Originally posted to The Otter.
By Jessica DeWitt
Watch the accompanying video here.
Every month we carefully track the most popular and significant
environmental history articles, videos, audio, and other items making
their way through the online environmental history (#envhist) community. This month we have an accompanying video.
Let us know what you think of the new video feature in the comments.
Here are our choices for items most worth reading from September 2014.
1. Here’s Every Single Animal That Went Extinct In the Last 100 Years
Animal topics were quite prevalent in September. One of the most
popular articles this month was a list of every animal that has become
extinct in the past one hundred years. The list is simple, only
providing a photograph or painting of the extinct animal, but still
packs an emotional punch. There is something eerie about looking at a
species that no longer exists and will never exist again. The list
elicits many unanswered questions about how and why these species went
extinct and thus is good fodder for future environmental history
2. Where are the animals in the history of sexuality?
Another popular animal history post this past month comes from the history of sexuality blog, Notches,
and was written by Gabriel Rosenberg, a professor at Duke University.
In the blog post Rosenberg questions why animals are typically left out
of the history of sexuality and challenges historians of sexuality to
move beyond bestiality when considering animal/human sexual relations.
Looking at the “Van Briggle Breeding Crate,” Rosenberg looks at the ways
in which humans have manufactured animal sex for their own benefit,
thus making them necessary components in animal sex and desire. This is
one of those topics that beautifully pulls together various fields of
history: environmental and agricultural history are melded with the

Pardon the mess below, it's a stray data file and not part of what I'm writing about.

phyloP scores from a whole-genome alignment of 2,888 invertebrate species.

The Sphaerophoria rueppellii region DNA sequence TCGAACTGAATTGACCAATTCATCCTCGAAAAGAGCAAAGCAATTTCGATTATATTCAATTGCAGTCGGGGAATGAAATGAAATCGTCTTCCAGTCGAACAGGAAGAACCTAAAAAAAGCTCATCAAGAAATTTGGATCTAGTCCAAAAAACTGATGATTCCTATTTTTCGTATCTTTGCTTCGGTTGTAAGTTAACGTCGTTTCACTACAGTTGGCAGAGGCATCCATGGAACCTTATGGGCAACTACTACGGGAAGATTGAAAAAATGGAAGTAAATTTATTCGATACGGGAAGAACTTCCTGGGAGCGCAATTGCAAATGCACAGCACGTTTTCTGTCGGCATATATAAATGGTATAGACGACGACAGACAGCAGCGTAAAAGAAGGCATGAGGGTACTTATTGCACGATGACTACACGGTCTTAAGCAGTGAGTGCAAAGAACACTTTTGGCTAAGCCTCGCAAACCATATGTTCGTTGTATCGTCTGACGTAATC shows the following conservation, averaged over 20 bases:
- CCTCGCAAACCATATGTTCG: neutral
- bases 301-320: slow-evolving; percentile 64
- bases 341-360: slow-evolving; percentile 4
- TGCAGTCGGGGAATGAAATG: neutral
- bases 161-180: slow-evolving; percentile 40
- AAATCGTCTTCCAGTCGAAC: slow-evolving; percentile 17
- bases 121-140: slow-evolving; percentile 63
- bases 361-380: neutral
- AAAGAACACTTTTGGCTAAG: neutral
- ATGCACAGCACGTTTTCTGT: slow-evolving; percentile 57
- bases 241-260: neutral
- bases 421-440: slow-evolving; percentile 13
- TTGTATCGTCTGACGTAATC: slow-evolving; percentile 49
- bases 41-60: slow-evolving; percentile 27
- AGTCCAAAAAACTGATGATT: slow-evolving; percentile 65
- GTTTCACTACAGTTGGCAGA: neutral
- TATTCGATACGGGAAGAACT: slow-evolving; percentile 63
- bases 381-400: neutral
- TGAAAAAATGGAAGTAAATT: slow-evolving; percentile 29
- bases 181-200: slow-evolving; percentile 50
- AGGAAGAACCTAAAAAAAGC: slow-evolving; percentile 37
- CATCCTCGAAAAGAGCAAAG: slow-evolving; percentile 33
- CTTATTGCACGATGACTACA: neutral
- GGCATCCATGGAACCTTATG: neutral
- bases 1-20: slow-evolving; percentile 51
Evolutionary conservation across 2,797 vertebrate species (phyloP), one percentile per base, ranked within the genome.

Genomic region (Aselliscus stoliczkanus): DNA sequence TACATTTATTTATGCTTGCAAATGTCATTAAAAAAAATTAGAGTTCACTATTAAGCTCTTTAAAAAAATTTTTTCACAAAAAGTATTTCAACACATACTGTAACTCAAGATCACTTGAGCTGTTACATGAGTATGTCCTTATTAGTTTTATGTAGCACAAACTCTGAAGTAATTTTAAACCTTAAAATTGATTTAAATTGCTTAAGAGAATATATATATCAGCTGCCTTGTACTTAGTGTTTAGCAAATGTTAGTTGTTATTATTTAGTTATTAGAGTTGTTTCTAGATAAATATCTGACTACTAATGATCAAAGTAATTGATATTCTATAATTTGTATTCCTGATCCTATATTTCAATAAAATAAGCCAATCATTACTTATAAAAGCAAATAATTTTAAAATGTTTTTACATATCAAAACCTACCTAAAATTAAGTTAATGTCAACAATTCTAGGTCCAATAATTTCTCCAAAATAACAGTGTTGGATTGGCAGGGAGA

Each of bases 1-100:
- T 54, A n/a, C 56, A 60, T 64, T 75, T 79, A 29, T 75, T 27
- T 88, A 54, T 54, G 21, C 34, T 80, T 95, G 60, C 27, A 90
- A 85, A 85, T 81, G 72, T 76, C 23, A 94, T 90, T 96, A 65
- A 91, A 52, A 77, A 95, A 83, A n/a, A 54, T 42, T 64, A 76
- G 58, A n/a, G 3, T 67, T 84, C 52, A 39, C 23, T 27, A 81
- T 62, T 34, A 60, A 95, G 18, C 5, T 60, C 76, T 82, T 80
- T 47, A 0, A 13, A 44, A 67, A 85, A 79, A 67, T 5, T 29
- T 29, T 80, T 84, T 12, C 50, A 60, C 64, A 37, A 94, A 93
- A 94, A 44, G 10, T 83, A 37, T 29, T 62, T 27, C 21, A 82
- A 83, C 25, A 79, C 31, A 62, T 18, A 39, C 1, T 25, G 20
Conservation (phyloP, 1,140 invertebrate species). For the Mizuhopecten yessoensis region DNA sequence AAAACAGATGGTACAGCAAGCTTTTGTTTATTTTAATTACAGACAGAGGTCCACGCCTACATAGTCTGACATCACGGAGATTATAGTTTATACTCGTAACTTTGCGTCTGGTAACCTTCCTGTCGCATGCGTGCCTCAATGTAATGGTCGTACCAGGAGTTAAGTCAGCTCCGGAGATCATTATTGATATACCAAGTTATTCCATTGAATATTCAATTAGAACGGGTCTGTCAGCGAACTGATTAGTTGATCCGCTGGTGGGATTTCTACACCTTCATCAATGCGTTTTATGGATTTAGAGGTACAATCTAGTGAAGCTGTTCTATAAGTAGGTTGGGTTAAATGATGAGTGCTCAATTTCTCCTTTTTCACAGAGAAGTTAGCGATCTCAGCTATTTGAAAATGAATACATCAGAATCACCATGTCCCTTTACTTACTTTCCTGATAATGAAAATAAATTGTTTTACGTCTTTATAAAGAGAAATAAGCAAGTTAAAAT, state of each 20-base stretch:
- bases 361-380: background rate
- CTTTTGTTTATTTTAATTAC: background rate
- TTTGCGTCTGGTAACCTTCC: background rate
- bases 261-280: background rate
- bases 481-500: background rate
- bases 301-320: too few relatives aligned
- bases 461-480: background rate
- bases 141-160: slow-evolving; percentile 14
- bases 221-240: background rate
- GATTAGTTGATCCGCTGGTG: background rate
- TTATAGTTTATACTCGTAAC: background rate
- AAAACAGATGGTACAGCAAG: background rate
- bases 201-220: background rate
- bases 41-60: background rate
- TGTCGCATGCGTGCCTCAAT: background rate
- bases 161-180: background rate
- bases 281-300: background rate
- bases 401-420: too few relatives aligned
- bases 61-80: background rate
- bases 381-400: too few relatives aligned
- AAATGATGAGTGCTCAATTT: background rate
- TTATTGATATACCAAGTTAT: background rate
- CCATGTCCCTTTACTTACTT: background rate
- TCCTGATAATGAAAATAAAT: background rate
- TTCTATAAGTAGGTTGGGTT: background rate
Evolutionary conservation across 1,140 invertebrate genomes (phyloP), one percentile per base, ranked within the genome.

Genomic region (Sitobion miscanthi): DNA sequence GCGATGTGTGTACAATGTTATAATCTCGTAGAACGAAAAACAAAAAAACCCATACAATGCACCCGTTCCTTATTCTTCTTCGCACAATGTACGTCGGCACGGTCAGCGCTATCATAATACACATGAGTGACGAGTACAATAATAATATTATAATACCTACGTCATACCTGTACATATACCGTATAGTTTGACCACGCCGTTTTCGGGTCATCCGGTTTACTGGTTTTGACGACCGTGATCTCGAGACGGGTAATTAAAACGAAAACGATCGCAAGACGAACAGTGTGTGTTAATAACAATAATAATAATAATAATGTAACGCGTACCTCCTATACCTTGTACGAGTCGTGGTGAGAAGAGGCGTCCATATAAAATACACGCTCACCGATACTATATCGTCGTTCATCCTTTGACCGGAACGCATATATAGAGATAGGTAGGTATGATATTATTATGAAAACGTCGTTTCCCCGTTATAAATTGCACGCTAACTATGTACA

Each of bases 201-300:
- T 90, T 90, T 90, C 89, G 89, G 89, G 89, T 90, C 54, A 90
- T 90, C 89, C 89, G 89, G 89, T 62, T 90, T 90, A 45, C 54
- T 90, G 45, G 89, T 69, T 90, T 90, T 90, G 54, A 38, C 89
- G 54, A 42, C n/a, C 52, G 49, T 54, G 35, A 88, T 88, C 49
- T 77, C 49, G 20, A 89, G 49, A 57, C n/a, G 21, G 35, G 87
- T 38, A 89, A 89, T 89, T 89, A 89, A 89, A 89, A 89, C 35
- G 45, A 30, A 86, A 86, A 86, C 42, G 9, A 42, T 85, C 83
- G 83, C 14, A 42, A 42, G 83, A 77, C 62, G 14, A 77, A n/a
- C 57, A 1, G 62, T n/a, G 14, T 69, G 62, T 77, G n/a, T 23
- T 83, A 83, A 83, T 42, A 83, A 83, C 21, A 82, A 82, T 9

history of science and sexuality. On Twitter Dan Rueck stated, “This is
the best thing I’ve ever read on the history of pig sex,” and I would
have to concur.
3. Untrammeled: Americans and the Wilderness
There were a lot of pieces written this month in relation to the 50th
Anniversary of the Wilderness Act in the U.S. One of the best
commemoration efforts was produced by BackStory Radio. They recorded a
podcast called “Untrammeled” which explores various aspects of the
wilderness concept in American history. They discuss colonial New
England and the non-pristine nature of the forests in the region with
Charles Mann, the creation of wilderness conditions during the Civil War
with Lisa Brady, the battle over Hetch Hetchy between Gifford Pinchot
and John Muir, the eviction of people from the land that would become
Shenandoah National Park, and Emma Marris and Paul Sutter discuss
whether any land can still (or ever) accurately be called wilderness.
4. War Against Nature, the Backbone of the South
Lisa Brady makes another appearance in Jacob Darwin Hamblin’s latest
environmental history roundtable pertaining to Brady’s book, War Upon the Land.
Referring to Donald Worster’s call for agroecological perspectives,
Hamblin asks, “…how conscious of these connections were the people
living in the mid-nineteenth century? How did they imagine their own
control over the landscape, and their own vulnerability?” Brady, Matthew
Denis, Ann Norton Greene, and Megan Kate Nelson discuss these questions
and Brady’s book in a roundtable that is free to access on H-Net
5. Suburbia and the Creation of Anti-Indigenous Space
Nathan Ince, a graduate student at York University, launched a new
research blog this month. One of his first posts is a thought-provoking
piece on the relation of suburban development, specifically in
Waterdown, Ontario, to environmental history and the erasure of
Indigeneity. Ince writes that “this process of suburbanization could
almost be viewed as a ritual of purification, as a potentially contested
landscape is transformed into a sort of anti-Indigenous space, where
not even memory of First Nations occupation is able to survive. While
the process might not be conscious, it serves an undeniable purpose in
Canadian society. Through a comprehensive transformation of the
landscape, we are absolved of the sins of the past.”
Remember to follow #envhist hashtag and NiCHE (@NiCHE_Canada) on Twitter, Facebook, and Google+ to keep up with the latest environmental history content.